Panel 24

Questioning the material and infrastructural dimensions of social research: methods, tools and practices

Organizers: Attila Bruni (1); Paolo Magaudda (2)

1: University of Trento, Italy; 2: University of Padua, Italy

Topics: Methodological challenges in a more-than-human world

Keywords: research practices, digital tools&methods, infrastructure, online ethnography

In the last decade, social research practices have intensely evolved. The increasing digitalization of everyday life (including the prominence of internet-based interactions and the proliferation of social media and digital platforms) led to the introduction of new digital tools, techniques and artefacts for data collection and analysis. At the same time, also the traditional material infrastructure of ethnographic and qualitative research (pen, notebook, camera, tape recorder) has been sided by new digital devices and technologies (smartphone, software for qualitative analysis, online data repositories).

While a reflexive turn in social research led to problematize the supposed neutrality of the researcher and of the accounts that s/he produces, the same cannot be said in reference to technologies, infrastructures and artifacts today adopted by researchers and research collectives. From a STS perspective, tools, artefacts and techniques are not just inert objects, but active elements in building the relationship with the field and in constructing research outcomes. New digital tools and methods (e.g. data mining, topic modelling, or sentiment analysis), together with the rhetoric that sustain them, require to be understood for their non-neutral role in producing knowledge, carefully inspecting their scripts and internal logic, as for any other technique, software, or epistemic object. As it is common in STS, the point is not whether digital tools are new or old, but how can they be configured to further develop social research and how do they configure social research itself. For instance, several new research tools basically rely on old forms of statistical analysis; and big data or so called ‘naturally occurring data’ are not ‘natural’ at all, as digital contents and actions are often highly formatted and standardized. This also applies to search engine query data (which very much depend on the way the search engine itself works), and to software for qualitative analysis (with their own internal logic) or online ethnographies (where the digital infrastructure set the possibilities of action and observation). In a few words, the current reshaping of digital methods, online ethnographic works and the data generated with these approaches raise much more questions and controversies that they aspire to solve:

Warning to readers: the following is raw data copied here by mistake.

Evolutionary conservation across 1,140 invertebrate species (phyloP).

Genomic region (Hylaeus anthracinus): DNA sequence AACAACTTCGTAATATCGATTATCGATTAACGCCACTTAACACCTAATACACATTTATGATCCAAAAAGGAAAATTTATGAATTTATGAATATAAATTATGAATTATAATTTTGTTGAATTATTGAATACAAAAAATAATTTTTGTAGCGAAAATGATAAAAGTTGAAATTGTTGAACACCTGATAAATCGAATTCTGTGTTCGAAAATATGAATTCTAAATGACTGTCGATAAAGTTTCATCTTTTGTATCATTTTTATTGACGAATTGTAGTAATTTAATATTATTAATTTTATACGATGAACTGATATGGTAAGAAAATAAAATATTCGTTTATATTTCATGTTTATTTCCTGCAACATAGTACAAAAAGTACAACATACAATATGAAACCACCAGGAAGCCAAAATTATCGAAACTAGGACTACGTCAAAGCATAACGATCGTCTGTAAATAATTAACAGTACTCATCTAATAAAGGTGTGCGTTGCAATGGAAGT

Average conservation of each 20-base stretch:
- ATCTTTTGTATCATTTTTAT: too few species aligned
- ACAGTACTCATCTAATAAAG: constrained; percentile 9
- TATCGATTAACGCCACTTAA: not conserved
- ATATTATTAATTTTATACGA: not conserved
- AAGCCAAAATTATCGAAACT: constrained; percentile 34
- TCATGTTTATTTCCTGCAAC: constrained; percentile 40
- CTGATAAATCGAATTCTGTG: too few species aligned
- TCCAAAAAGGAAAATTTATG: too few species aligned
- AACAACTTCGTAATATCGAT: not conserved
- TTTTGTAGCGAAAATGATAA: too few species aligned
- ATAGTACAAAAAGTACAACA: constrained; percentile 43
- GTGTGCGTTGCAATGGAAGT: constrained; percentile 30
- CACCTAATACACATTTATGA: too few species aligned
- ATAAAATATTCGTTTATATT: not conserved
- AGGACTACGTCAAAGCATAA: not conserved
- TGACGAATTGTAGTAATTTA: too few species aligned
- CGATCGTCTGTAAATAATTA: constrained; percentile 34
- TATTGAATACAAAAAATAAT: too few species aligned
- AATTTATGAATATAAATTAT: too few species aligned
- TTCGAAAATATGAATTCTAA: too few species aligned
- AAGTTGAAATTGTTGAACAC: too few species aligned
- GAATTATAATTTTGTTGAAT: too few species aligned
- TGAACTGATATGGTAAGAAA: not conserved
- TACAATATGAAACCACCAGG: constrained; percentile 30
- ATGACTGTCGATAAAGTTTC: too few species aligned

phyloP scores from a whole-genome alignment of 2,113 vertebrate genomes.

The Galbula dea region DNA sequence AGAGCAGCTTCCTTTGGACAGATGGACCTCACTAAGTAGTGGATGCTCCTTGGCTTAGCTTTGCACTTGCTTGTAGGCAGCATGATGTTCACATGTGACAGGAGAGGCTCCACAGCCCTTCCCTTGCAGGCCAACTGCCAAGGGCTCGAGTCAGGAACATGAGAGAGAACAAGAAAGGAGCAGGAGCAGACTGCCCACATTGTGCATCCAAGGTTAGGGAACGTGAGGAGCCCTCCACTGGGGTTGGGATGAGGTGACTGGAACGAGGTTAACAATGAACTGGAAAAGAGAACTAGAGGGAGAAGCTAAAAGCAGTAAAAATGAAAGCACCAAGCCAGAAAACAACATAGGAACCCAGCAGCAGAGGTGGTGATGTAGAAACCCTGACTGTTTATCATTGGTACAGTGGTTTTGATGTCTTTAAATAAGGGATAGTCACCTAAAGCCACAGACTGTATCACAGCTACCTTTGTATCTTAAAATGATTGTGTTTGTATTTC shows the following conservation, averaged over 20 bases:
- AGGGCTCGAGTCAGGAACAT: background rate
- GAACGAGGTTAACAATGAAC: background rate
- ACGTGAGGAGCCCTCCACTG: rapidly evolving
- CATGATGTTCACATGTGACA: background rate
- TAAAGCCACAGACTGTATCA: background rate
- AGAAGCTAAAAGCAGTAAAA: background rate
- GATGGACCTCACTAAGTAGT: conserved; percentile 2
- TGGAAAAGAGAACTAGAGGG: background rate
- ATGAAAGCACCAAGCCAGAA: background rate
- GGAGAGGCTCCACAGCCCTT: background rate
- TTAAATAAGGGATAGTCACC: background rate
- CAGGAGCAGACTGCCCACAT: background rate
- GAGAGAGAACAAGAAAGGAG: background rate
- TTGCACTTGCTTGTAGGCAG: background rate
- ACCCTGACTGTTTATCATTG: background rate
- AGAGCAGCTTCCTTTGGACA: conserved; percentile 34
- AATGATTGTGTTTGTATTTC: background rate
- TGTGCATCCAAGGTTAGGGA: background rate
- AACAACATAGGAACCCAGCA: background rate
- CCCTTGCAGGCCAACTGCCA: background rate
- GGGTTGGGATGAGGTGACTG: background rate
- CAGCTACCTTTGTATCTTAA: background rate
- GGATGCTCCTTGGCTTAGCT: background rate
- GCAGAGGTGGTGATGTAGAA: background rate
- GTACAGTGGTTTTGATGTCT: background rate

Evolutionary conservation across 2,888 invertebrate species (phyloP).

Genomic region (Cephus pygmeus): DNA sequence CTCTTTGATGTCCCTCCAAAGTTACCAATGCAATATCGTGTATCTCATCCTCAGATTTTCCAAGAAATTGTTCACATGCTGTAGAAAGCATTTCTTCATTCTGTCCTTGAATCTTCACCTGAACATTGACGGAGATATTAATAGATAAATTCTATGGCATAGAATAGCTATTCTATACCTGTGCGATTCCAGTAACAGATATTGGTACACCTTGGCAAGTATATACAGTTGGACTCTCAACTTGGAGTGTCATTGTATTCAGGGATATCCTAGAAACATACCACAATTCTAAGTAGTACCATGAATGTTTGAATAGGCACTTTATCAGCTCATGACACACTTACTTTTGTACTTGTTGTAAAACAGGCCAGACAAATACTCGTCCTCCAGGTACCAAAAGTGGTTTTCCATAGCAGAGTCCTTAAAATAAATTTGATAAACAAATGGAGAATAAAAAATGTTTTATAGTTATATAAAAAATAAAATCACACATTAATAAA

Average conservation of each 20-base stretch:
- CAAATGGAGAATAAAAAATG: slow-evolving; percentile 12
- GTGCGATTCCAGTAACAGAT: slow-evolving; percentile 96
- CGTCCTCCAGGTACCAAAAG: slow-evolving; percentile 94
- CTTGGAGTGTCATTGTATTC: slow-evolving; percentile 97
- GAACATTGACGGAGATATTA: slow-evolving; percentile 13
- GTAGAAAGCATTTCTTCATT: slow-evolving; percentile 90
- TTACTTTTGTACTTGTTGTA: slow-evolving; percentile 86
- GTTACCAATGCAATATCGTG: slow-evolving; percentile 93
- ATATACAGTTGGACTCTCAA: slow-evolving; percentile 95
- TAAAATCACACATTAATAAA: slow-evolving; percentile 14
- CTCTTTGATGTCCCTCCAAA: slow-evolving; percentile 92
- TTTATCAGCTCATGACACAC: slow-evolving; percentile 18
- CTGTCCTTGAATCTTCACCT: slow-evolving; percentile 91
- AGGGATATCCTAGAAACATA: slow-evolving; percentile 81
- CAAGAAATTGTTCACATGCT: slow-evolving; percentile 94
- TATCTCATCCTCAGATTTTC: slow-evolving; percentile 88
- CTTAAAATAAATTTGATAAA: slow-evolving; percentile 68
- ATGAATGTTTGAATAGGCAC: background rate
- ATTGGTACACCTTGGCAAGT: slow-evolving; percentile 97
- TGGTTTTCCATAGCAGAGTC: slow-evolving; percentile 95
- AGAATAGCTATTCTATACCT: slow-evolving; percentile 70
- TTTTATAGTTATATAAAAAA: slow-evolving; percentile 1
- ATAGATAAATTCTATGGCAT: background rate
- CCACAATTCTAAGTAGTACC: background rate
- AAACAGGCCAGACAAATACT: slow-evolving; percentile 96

Accordingly, main topics of interest of this panel include, but are not limited to:

  • Technical and material infrastructures of social research in today’s digital society;
  • challenges and changes in research practices since the adoption of digital-based research tools;
  • materialities of digital ethnography, digital methods and software-based analysis;
  • maintenance and repair practices in research infrastructures and artefacts of social research;
  • challenges posed by platforms, social media and other internet-based environments to established methodologies in social sciences;
  • technical standardization and interpretative situatedness in data collection and analysis.